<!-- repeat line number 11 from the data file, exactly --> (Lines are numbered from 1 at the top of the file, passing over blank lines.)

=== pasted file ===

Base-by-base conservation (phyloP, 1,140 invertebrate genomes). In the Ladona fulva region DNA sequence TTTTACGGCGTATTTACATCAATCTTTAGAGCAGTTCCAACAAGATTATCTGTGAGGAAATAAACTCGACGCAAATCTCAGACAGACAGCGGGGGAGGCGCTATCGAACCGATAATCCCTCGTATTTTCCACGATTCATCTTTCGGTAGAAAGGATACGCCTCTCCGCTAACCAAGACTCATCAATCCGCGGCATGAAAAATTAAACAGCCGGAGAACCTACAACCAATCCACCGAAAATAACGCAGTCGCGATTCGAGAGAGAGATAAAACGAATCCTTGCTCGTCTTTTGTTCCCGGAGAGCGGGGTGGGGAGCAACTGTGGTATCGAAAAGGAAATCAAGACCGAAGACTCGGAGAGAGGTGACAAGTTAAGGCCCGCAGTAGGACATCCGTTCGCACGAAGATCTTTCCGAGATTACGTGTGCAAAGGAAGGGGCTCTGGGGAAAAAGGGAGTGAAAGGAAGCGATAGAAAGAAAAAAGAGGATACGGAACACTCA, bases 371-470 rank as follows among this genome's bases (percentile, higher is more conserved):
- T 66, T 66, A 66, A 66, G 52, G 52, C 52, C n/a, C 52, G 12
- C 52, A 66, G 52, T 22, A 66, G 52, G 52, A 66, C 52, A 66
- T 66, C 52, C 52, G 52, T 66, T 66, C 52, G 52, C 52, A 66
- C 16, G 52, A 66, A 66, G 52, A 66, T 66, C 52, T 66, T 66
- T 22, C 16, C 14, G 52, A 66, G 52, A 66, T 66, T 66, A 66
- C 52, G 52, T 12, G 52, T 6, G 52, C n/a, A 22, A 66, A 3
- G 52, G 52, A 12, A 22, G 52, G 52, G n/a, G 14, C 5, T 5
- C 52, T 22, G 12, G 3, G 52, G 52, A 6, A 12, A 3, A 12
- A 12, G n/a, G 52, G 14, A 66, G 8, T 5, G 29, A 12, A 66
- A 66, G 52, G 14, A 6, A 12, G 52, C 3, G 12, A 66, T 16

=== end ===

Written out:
- A 66, G 52, G 14, A 6, A 12, G 52, C 3, G 12, A 66, T 16